Remember: this is the Nineteenth Century before widespread communications, satellite navigation systems, jet travel, and such things took away the mystery of the faraway places.
OVERHEARD AT THE EXPLORERS CLUB: LONDON, ENGLAND
(Ten years later)
"Sir William, I understand that you have just returned from The Amazon. They tell me that you had some amazing adventures while you were there."
"Oh yes indeed, Lord Bracken, we traveled for miles on that river and saw many wonders. Brazil is a very different place from what we are accustomed to."
"They say that the flora and fauna are not to be equalled anywhere else in the world."
"Very true, and the Natives are remarkable people."
"I hear that they have some very outlandish practices—Headhunting, Cannibalism and the like."
"Yes, that is so—I heard of many strange things while I was there."
"There was one story you were telling the other night that sounded most intriguing. You said that there was a man they were worshipping almost as though he were a god."
"Oh you must be referring to the Madman—they say he appeared from the Sea one day after a violent storm. No one can understand a word of what he says, but he goes about seemingly baptizing every native he comes across. Then he will stand for hours declaiming a sort of sermon. They are very respectful of him and give him the best of what they have."
"Did you ever see him?"
"No, I never had the opportunity—one old man, dressed in feathers, fibers and face-paint, told me that he had been baptized several times, and he ascribed his long life and many children to this. He says that the prophet is very tall with fair hair and blue eyes. He has been going about for some years now ever since that storm. The natives call him Tzinchin and say that his arrival was foreseen in a prophecy by one of their wise men."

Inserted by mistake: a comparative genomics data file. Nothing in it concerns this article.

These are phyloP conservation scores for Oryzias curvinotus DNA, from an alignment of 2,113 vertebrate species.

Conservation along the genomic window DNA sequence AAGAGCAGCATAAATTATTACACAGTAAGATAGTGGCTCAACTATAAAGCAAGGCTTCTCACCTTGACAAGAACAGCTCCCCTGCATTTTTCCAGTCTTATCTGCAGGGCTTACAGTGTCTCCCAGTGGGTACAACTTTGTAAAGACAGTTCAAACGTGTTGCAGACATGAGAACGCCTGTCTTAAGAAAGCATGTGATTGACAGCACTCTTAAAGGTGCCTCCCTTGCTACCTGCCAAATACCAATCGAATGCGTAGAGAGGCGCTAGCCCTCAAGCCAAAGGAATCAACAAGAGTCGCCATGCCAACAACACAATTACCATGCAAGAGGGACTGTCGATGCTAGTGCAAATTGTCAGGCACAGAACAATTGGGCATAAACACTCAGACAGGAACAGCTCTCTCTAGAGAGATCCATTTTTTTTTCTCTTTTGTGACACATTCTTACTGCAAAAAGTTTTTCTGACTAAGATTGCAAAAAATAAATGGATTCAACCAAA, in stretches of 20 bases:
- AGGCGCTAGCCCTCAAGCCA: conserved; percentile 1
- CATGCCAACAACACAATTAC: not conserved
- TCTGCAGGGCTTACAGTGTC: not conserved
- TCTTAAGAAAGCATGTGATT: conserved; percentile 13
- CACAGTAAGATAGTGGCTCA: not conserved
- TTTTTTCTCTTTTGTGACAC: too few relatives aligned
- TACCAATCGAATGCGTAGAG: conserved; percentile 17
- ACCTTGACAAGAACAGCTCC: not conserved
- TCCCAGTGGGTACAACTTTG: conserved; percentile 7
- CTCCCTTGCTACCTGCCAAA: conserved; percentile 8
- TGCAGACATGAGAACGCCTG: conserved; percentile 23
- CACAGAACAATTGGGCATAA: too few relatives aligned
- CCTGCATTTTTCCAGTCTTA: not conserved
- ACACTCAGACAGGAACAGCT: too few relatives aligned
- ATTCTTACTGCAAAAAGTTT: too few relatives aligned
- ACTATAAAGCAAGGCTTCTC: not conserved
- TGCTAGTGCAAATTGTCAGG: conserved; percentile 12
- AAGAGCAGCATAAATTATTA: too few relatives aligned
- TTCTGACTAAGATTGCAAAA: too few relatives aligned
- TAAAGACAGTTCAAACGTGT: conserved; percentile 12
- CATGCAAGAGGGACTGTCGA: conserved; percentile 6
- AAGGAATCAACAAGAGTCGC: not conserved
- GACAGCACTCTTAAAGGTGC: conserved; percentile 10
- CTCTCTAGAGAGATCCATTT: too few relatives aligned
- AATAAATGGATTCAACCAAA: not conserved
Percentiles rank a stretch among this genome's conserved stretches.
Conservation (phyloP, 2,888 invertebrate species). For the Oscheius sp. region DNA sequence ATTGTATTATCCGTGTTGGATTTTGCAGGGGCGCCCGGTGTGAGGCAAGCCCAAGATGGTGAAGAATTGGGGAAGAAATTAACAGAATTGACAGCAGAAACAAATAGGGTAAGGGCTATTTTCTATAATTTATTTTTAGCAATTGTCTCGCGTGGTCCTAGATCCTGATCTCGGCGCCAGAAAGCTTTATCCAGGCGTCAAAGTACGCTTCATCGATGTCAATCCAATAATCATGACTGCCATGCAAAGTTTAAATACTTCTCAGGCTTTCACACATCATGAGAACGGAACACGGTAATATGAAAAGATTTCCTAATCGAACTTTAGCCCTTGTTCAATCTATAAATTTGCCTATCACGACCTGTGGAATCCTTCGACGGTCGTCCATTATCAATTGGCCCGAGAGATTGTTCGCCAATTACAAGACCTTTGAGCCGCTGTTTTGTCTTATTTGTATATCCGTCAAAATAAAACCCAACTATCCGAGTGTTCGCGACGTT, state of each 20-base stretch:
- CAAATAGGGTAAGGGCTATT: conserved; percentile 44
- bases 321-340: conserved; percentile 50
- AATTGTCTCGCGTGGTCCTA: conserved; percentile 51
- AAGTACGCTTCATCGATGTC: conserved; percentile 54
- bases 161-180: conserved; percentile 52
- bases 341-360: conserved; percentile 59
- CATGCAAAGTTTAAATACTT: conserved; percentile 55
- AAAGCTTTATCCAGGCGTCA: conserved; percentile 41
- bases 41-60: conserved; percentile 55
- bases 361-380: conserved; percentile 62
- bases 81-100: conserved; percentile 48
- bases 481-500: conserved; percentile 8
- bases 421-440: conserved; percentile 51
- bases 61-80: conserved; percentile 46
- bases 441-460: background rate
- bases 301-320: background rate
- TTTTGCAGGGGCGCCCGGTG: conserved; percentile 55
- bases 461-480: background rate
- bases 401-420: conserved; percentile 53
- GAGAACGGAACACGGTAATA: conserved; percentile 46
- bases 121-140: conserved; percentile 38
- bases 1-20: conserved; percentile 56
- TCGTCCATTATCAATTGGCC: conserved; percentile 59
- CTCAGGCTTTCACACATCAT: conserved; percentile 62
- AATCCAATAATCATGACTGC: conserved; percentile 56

"I wonder where he came from?"
"I doubt we'll ever know."
"Oh, hello there, Rochester—just up from the country? Good to see you, old fellow! How's your family?"
"Hello all. Bracken, good to see you again, it's been too long."
"I'm sure I could say the same-here's our friend just back from Brazil-have you ever been there?"
"Goodness no, such a place! I'm told that if the fish don't eat you-the Natives will!"
There was general laughter at this jest, and the gentlemen settled down to an evening of quiet pleasure at the gaming tables.
Now, the question is...did he overhear that little story or not? How long had he been standing there before they noticed him? I doubt any of them would know the significance of the information except for Edward. Will he do anything-or will he let it go by? Any thoughts?
It's been lots of fun telling you this story-I hope you enjoyed it. I'll be back with more, one of these days.